Tag Archives: adaptives

Franz West, 6 Adaptives for Rolls Royce Silver Shadow (2007)

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On some level you may already be offended. You don’t need to be a total petrolhead to find the addition to this prestigious bonnet to be something of a defacement.

Let’s be honest, it lacks the easy romance of the flying woman usually found on the prow of a Rolls: The Spirit of Ecstasy by Charles Robinson Sykes.

Sometimes called Emily, this stainless steel form (with 24-carat gold plating optional) has a really great backstory: a clandestine love affair and a disaster at sea are both involved.

Austrian sculptor West has pretty much dumped on that. He made six of these turd-like accessories for the luxury car market: one for every day of the working week.

Irony alert: if you are a Rolls Royce customer you probably don’t need to pull a full week’s shift. And yet, this work feels only indirectly political. It is too playful for that.

What’s more, given that it is one of the Austrian artist’s adaptive pieces, we can perhaps only grasp the work by getting behind the wheel joining in with the consumption of luxury.

But it should be noted the car belongs to Norwegian collector Erling Kagge; it is unlikely he lets just anyone test drive one of the jewels of his personal collection.

In his book about buying art, Kagge relates how, when he bought this piece, he was surprised to find the car thrown in with the deal. It was itemised merely as a plinth.

But a weird thing happens when the three dimensional graffiti above the grille throws the viewer’s attention back onto the aesthetics of said plinth, four wheels and all.

Good taste can take a holiday. West once called his adaptives, “a potential attempt to give form to neurotic symptoms (according to Freud the foundation of culture)”.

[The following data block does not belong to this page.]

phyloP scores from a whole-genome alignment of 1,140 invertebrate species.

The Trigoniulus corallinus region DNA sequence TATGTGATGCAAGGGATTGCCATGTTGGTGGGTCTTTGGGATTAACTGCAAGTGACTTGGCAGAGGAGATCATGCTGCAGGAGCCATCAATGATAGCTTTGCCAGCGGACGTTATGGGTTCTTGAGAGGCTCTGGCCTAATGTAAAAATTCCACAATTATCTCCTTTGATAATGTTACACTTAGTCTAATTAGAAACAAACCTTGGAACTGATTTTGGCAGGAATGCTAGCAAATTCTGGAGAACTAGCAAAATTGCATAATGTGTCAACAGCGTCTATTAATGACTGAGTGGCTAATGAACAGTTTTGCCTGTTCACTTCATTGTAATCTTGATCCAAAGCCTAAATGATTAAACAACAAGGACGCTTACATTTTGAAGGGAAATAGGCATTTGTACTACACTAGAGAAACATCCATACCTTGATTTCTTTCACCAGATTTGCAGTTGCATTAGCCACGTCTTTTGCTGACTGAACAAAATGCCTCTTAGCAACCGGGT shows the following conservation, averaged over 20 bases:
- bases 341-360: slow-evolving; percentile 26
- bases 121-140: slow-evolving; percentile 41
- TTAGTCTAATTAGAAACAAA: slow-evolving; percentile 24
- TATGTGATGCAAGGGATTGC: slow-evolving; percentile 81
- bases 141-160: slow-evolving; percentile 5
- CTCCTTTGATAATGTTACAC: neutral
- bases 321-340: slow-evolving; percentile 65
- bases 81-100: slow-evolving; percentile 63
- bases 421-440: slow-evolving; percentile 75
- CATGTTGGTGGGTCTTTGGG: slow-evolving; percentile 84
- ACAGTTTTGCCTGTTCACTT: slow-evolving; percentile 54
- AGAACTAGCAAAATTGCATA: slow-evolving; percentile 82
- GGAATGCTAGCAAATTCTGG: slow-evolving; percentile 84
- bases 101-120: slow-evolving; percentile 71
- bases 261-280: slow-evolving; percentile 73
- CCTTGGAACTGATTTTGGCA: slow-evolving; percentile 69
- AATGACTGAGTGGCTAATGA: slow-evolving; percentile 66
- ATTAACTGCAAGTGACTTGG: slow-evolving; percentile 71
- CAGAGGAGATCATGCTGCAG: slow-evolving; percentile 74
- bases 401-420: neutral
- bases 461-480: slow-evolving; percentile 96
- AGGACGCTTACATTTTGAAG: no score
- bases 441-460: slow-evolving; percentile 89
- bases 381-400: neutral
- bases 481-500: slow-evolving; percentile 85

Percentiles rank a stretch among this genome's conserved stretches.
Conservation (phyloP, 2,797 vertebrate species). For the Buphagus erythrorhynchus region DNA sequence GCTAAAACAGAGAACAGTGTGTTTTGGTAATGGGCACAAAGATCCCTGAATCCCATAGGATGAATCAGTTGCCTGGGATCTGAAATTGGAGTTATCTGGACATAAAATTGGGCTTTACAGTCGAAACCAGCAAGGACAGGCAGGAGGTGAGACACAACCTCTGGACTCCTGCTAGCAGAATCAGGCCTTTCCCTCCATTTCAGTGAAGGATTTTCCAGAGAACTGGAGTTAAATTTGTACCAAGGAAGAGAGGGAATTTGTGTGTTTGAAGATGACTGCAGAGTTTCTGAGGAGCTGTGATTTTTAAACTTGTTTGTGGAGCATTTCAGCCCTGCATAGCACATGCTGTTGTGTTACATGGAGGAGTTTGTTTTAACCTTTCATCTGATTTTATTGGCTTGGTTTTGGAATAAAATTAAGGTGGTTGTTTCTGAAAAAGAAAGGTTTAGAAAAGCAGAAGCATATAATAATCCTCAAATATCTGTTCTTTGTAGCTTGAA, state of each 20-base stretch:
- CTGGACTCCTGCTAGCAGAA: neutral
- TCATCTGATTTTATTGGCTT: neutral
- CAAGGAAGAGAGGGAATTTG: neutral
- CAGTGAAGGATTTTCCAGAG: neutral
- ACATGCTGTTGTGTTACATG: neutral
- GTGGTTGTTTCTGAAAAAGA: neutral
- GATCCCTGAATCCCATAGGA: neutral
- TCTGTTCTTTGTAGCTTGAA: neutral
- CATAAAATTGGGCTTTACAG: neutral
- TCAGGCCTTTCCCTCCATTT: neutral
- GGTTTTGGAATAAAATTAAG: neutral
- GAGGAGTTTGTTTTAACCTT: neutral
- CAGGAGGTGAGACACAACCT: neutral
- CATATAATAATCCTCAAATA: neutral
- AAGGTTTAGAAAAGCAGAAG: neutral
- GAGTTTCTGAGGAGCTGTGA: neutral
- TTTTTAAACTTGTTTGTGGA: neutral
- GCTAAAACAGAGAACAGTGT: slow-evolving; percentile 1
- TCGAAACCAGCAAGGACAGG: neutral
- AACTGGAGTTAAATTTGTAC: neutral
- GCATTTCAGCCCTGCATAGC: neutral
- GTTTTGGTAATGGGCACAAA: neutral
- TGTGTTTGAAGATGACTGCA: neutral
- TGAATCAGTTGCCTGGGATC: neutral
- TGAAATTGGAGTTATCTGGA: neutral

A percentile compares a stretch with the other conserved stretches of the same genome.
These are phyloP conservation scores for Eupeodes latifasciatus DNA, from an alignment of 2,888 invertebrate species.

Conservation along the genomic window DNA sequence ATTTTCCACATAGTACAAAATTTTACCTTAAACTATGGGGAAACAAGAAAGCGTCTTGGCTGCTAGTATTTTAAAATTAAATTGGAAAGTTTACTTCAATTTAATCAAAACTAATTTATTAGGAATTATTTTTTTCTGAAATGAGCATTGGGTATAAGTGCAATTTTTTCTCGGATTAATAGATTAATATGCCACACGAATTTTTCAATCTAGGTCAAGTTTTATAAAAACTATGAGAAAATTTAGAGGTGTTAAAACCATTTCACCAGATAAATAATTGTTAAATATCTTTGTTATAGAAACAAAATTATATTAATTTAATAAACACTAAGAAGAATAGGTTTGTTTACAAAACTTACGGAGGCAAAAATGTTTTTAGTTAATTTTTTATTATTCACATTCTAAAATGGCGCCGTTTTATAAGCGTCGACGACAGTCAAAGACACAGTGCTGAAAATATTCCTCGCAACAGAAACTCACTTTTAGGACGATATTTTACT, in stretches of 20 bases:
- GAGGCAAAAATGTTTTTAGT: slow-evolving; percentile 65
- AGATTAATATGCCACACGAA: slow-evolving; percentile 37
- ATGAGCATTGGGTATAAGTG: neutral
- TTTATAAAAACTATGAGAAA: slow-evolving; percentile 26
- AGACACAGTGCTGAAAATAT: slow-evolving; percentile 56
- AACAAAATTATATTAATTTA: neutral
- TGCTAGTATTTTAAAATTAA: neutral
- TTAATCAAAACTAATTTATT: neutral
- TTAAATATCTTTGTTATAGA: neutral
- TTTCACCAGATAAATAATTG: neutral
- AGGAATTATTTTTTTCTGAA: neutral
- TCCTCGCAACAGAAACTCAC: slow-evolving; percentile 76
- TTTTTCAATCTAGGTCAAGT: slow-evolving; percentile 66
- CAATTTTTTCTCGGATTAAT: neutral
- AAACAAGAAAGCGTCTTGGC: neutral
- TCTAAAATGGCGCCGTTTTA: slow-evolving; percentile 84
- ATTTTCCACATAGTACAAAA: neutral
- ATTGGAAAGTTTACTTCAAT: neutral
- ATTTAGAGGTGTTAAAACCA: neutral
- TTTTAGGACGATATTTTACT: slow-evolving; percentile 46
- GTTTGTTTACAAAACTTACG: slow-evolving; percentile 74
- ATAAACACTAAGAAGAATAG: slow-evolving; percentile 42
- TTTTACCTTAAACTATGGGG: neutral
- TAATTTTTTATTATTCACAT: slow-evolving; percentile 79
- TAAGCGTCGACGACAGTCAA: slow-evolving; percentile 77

We think we know what neurosis leads to the acquisition of a big, powerful car. Let’s just say that the pictured adaptive is the least phallic in the range.

The rest come in a range of colours, including flesh, and cruising round town with your insecurities in full view, rather than simply your wealth, must be quite therapeutic.

West’s piece can be seen in Love Story: Works from Erling Kagge’s Collection, at the Astrup Fearnley Museum for Modern Art in Olso, until 27 September 2015.

Photodiary: Franz West at The Hepworth Wakefield

This was my first visit to The Hepworth and I was blown away by a) the David Chipperfield building and b) the setting by the River Calder. Here’s a view from one to the other.

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We were here for the biggest every show at the gallery and the UK’s first major survey of work by Franz West. The Austrian artist walks a thin line between the abject and the appealing.

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Curators and directors took the brave move to show West alongside the presiding genius of this part of the world. His raw plaster heads might be said to belch and heckle the nearby Hepworths.

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This was my favourite piece in the show. It’s just a chair, you might point out, and not a very solid one. But I love the spirit of making do and improvisation. It’s a chair built from hearsay.

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This below also tickled me. For reasons best known to the artist, the bottle is wearing a silver mac. Jokes, of the sort which fellow Viennese Freud might have chewed over, abound in this show.

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This wall mounted installation was called Personale (1995/7), a cluster of works by other artists. That is, I believe, French Shower by Jason Rhoade, but navigation was an issue.

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Beyond the television set you see a handful of West’s much acclaimed ‘adaptives’. Visitors are encouraged to pick these up and explore their weight and dimensions. Radical, huh?

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This was just one ingenious element in a much bigger installation with a title translating as pork chops. Like I say, West really does go in for Mitteleuropean drôlerie.

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And below you can see Parrhesia (2010) a group of talking heads enjoying some ancient Greek democracy. But “I am a sculptor, not a hewer of ideas,” said West.

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So despite his extensive self-directed reading, Wittgenstein and, yes, Freud were not chief materials for this iconoclastic sculptor. Plaster and scrap, on the other hand, were.

In other words he only changed the face of modern sculpture by rolling up his sleeves. As a hopeful hewer of words, the more I think about this show, the better it gets.

Franz West: Where is my Eight? can be seen at The Hepworth Wakefield until 14 September 2014. Read my review on The Arts Desk.